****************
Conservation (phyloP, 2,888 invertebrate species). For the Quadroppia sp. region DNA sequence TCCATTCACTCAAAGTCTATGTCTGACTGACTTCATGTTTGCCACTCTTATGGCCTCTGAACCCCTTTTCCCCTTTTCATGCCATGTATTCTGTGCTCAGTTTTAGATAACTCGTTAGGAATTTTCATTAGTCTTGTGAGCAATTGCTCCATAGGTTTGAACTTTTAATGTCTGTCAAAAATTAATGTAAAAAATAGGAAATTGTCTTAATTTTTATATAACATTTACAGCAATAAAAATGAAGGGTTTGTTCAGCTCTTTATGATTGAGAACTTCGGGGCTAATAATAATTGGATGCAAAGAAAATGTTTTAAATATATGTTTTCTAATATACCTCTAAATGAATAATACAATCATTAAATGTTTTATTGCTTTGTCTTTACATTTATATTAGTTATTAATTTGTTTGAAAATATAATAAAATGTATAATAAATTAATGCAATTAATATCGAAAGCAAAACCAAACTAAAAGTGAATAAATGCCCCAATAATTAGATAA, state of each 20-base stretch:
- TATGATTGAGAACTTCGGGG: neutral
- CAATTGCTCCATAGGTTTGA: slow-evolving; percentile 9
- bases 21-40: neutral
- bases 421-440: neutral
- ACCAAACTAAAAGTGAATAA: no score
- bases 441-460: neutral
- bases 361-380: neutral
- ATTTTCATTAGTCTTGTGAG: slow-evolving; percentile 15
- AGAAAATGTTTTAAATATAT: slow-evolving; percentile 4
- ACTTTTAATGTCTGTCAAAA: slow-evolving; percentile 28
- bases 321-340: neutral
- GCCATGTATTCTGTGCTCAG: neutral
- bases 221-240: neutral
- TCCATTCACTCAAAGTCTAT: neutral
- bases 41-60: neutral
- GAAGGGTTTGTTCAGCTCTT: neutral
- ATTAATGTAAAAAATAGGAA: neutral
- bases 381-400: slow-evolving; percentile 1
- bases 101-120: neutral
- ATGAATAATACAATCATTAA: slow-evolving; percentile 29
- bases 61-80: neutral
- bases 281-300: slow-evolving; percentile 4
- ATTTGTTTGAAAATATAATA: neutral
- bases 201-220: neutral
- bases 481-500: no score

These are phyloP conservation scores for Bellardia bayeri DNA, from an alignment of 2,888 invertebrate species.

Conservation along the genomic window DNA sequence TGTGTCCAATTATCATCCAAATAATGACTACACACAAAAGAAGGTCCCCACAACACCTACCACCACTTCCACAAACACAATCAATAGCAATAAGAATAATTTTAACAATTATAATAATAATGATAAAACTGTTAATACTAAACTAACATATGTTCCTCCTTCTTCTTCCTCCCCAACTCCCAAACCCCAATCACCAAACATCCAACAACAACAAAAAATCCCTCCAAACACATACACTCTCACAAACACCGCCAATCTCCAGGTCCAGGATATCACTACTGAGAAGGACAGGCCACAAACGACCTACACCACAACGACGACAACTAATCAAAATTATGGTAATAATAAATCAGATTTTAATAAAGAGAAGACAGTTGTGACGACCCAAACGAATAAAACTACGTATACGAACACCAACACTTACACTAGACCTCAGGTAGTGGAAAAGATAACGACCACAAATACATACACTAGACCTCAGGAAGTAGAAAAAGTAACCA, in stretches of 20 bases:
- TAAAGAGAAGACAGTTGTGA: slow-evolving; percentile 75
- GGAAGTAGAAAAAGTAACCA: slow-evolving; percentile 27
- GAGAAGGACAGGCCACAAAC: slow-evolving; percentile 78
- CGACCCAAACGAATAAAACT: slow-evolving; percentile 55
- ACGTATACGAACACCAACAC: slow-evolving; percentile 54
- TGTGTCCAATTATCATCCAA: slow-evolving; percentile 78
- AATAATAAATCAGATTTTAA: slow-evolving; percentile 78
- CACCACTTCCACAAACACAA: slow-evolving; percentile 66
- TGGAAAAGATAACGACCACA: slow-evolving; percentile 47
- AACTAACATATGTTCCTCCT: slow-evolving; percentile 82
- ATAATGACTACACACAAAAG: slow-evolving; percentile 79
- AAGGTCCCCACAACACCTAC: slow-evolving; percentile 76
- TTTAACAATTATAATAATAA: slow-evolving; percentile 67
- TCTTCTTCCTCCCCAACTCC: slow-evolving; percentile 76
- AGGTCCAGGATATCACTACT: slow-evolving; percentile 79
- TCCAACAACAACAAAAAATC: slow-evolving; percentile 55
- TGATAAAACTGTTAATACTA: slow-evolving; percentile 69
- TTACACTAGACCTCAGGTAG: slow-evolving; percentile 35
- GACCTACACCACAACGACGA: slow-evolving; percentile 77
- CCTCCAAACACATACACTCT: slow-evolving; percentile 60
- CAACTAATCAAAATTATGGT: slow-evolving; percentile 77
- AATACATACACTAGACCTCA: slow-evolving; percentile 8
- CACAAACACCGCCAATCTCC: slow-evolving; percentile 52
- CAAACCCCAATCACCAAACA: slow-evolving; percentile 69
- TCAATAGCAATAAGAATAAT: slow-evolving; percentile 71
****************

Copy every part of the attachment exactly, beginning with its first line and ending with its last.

Conservation (phyloP, 2,888 invertebrate species). For the Quadroppia sp. region DNA sequence TCCATTCACTCAAAGTCTATGTCTGACTGACTTCATGTTTGCCACTCTTATGGCCTCTGAACCCCTTTTCCCCTTTTCATGCCATGTATTCTGTGCTCAGTTTTAGATAACTCGTTAGGAATTTTCATTAGTCTTGTGAGCAATTGCTCCATAGGTTTGAACTTTTAATGTCTGTCAAAAATTAATGTAAAAAATAGGAAATTGTCTTAATTTTTATATAACATTTACAGCAATAAAAATGAAGGGTTTGTTCAGCTCTTTATGATTGAGAACTTCGGGGCTAATAATAATTGGATGCAAAGAAAATGTTTTAAATATATGTTTTCTAATATACCTCTAAATGAATAATACAATCATTAAATGTTTTATTGCTTTGTCTTTACATTTATATTAGTTATTAATTTGTTTGAAAATATAATAAAATGTATAATAAATTAATGCAATTAATATCGAAAGCAAAACCAAACTAAAAGTGAATAAATGCCCCAATAATTAGATAA, state of each 20-base stretch:
- TATGATTGAGAACTTCGGGG: neutral
- CAATTGCTCCATAGGTTTGA: slow-evolving; percentile 9
- bases 21-40: neutral
- bases 421-440: neutral
- ACCAAACTAAAAGTGAATAA: no score
- bases 441-460: neutral
- bases 361-380: neutral
- ATTTTCATTAGTCTTGTGAG: slow-evolving; percentile 15
- AGAAAATGTTTTAAATATAT: slow-evolving; percentile 4
- ACTTTTAATGTCTGTCAAAA: slow-evolving; percentile 28
- bases 321-340: neutral
- GCCATGTATTCTGTGCTCAG: neutral
- bases 221-240: neutral
- TCCATTCACTCAAAGTCTAT: neutral
- bases 41-60: neutral
- GAAGGGTTTGTTCAGCTCTT: neutral
- ATTAATGTAAAAAATAGGAA: neutral
- bases 381-400: slow-evolving; percentile 1
- bases 101-120: neutral
- ATGAATAATACAATCATTAA: slow-evolving; percentile 29
- bases 61-80: neutral
- bases 281-300: slow-evolving; percentile 4
- ATTTGTTTGAAAATATAATA: neutral
- bases 201-220: neutral
- bases 481-500: no score

These are phyloP conservation scores for Bellardia bayeri DNA, from an alignment of 2,888 invertebrate species.

Conservation along the genomic window DNA sequence TGTGTCCAATTATCATCCAAATAATGACTACACACAAAAGAAGGTCCCCACAACACCTACCACCACTTCCACAAACACAATCAATAGCAATAAGAATAATTTTAACAATTATAATAATAATGATAAAACTGTTAATACTAAACTAACATATGTTCCTCCTTCTTCTTCCTCCCCAACTCCCAAACCCCAATCACCAAACATCCAACAACAACAAAAAATCCCTCCAAACACATACACTCTCACAAACACCGCCAATCTCCAGGTCCAGGATATCACTACTGAGAAGGACAGGCCACAAACGACCTACACCACAACGACGACAACTAATCAAAATTATGGTAATAATAAATCAGATTTTAATAAAGAGAAGACAGTTGTGACGACCCAAACGAATAAAACTACGTATACGAACACCAACACTTACACTAGACCTCAGGTAGTGGAAAAGATAACGACCACAAATACATACACTAGACCTCAGGAAGTAGAAAAAGTAACCA, in stretches of 20 bases:
- TAAAGAGAAGACAGTTGTGA: slow-evolving; percentile 75
- GGAAGTAGAAAAAGTAACCA: slow-evolving; percentile 27
- GAGAAGGACAGGCCACAAAC: slow-evolving; percentile 78
- CGACCCAAACGAATAAAACT: slow-evolving; percentile 55
- ACGTATACGAACACCAACAC: slow-evolving; percentile 54
- TGTGTCCAATTATCATCCAA: slow-evolving; percentile 78
- AATAATAAATCAGATTTTAA: slow-evolving; percentile 78
- CACCACTTCCACAAACACAA: slow-evolving; percentile 66
- TGGAAAAGATAACGACCACA: slow-evolving; percentile 47
- AACTAACATATGTTCCTCCT: slow-evolving; percentile 82
- ATAATGACTACACACAAAAG: slow-evolving; percentile 79
- AAGGTCCCCACAACACCTAC: slow-evolving; percentile 76
- TTTAACAATTATAATAATAA: slow-evolving; percentile 67
- TCTTCTTCCTCCCCAACTCC: slow-evolving; percentile 76
- AGGTCCAGGATATCACTACT: slow-evolving; percentile 79
- TCCAACAACAACAAAAAATC: slow-evolving; percentile 55
- TGATAAAACTGTTAATACTA: slow-evolving; percentile 69
- TTACACTAGACCTCAGGTAG: slow-evolving; percentile 35
- GACCTACACCACAACGACGA: slow-evolving; percentile 77
- CCTCCAAACACATACACTCT: slow-evolving; percentile 60
- CAACTAATCAAAATTATGGT: slow-evolving; percentile 77
- AATACATACACTAGACCTCA: slow-evolving; percentile 8
- CACAAACACCGCCAATCTCC: slow-evolving; percentile 52
- CAAACCCCAATCACCAAACA: slow-evolving; percentile 69
- TCAATAGCAATAAGAATAAT: slow-evolving; percentile 71